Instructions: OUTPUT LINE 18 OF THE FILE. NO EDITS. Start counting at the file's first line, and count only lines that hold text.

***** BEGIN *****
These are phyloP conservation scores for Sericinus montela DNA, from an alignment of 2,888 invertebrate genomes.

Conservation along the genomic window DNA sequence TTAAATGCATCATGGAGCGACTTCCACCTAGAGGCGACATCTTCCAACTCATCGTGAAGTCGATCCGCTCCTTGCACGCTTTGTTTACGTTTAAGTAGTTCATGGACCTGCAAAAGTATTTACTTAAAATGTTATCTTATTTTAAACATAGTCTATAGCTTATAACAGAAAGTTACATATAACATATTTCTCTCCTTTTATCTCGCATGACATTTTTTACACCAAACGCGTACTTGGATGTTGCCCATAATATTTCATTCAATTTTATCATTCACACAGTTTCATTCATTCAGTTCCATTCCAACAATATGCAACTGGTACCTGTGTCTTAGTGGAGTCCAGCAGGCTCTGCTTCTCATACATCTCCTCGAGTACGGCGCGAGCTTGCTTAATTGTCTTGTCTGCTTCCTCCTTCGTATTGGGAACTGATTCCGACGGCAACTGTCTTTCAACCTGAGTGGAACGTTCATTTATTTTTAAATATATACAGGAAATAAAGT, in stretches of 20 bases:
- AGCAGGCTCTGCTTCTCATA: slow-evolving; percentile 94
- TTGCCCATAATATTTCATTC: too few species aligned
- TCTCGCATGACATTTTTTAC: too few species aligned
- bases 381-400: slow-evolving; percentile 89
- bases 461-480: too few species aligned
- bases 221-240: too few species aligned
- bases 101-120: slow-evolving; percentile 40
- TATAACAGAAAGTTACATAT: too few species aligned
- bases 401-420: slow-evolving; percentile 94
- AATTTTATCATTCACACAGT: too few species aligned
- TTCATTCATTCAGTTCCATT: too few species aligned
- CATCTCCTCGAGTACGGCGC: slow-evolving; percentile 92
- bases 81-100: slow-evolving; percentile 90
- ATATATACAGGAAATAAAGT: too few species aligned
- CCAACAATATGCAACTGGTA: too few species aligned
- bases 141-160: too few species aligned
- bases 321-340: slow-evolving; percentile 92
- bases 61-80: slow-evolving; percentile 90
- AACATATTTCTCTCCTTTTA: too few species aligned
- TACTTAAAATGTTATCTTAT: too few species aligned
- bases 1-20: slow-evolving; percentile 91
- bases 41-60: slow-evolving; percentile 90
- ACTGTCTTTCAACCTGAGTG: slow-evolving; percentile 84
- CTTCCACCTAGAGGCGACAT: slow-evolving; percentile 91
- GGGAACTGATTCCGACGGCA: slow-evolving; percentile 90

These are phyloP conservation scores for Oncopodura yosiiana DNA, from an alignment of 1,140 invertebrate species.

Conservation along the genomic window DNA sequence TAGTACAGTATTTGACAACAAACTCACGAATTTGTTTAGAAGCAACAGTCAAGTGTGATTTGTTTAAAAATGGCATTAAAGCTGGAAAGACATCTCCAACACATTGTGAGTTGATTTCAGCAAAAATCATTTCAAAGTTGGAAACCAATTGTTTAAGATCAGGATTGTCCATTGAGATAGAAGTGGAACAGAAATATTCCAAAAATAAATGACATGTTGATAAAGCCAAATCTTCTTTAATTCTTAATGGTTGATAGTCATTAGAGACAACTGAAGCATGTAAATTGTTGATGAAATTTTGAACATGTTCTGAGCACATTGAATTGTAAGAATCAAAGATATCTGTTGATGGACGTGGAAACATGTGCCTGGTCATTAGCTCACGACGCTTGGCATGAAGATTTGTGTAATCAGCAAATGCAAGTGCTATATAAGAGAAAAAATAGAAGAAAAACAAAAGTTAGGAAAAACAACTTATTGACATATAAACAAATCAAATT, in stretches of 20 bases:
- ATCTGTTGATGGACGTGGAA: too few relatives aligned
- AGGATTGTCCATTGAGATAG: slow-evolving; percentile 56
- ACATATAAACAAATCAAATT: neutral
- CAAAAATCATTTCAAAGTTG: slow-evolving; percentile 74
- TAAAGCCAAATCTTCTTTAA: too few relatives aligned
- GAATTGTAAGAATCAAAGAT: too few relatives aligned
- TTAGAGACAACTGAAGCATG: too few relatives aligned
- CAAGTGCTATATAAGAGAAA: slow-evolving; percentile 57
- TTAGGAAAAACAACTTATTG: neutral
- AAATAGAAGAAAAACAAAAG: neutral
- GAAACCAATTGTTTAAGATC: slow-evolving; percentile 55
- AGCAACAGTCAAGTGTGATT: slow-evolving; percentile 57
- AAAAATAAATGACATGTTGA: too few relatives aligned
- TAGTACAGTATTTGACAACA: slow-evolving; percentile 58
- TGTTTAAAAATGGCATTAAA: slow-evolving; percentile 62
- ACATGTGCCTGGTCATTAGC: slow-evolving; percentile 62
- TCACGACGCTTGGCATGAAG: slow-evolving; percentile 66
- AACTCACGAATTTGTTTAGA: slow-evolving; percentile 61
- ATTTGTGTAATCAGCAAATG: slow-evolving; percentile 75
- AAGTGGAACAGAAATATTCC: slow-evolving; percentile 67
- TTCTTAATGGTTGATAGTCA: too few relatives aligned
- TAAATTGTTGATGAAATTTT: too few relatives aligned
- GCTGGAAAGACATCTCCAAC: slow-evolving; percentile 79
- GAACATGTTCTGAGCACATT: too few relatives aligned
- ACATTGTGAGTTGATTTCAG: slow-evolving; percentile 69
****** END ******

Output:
- bases 141-160: too few species aligned